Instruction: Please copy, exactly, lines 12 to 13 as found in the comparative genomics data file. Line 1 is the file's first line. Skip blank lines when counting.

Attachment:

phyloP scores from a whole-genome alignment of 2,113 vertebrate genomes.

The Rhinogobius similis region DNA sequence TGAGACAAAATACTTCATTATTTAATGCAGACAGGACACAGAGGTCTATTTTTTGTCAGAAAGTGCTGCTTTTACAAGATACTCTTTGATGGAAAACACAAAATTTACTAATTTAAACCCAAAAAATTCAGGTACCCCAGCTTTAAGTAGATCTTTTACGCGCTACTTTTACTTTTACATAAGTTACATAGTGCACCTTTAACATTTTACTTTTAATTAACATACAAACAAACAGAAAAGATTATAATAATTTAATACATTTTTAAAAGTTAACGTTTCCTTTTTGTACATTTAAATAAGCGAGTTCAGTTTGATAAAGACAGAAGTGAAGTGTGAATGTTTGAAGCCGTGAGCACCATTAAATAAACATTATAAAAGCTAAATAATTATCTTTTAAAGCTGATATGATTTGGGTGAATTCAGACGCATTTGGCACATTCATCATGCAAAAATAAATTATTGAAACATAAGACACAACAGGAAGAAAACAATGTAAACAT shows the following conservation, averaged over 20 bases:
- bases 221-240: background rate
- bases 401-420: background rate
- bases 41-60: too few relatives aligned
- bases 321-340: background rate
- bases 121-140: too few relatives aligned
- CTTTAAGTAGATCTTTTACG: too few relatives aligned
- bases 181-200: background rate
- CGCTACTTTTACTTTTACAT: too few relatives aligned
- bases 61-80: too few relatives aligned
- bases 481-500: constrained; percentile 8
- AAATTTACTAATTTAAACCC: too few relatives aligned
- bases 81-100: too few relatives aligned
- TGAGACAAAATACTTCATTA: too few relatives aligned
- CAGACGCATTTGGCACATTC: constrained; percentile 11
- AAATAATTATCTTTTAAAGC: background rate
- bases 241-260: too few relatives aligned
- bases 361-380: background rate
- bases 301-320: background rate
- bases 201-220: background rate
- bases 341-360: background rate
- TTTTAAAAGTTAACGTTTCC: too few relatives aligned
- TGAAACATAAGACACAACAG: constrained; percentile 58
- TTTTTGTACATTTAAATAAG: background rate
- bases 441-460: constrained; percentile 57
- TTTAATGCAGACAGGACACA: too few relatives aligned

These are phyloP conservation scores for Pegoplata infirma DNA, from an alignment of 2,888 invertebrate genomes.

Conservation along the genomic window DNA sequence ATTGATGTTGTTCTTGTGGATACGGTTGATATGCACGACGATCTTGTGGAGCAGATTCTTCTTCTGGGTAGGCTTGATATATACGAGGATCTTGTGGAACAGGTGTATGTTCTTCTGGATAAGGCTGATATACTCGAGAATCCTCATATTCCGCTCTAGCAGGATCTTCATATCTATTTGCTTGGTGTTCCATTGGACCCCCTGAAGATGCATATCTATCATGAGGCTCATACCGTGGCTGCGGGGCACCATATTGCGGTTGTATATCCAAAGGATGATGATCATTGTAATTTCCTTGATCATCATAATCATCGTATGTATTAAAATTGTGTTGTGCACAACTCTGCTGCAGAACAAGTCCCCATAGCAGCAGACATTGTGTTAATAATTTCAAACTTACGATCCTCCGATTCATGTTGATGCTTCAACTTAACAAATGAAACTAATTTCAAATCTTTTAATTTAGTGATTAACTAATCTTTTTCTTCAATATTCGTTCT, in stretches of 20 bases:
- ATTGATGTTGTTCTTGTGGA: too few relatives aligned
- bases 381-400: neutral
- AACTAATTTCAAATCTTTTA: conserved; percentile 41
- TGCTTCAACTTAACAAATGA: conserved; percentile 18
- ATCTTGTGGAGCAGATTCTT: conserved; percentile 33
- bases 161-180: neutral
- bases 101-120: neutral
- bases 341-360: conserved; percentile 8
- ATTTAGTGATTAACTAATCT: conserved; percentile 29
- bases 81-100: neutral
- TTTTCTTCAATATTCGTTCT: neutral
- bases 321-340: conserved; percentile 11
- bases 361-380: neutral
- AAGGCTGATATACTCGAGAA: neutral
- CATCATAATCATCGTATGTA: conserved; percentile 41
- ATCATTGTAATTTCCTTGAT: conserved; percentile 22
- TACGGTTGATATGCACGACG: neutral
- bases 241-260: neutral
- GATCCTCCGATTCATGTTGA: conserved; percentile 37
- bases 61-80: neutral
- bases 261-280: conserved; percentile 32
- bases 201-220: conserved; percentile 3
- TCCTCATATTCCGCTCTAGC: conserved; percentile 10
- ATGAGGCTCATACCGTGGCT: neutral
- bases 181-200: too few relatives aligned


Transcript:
- bases 481-500: constrained; percentile 8
- AAATTTACTAATTTAAACCC: too few relatives aligned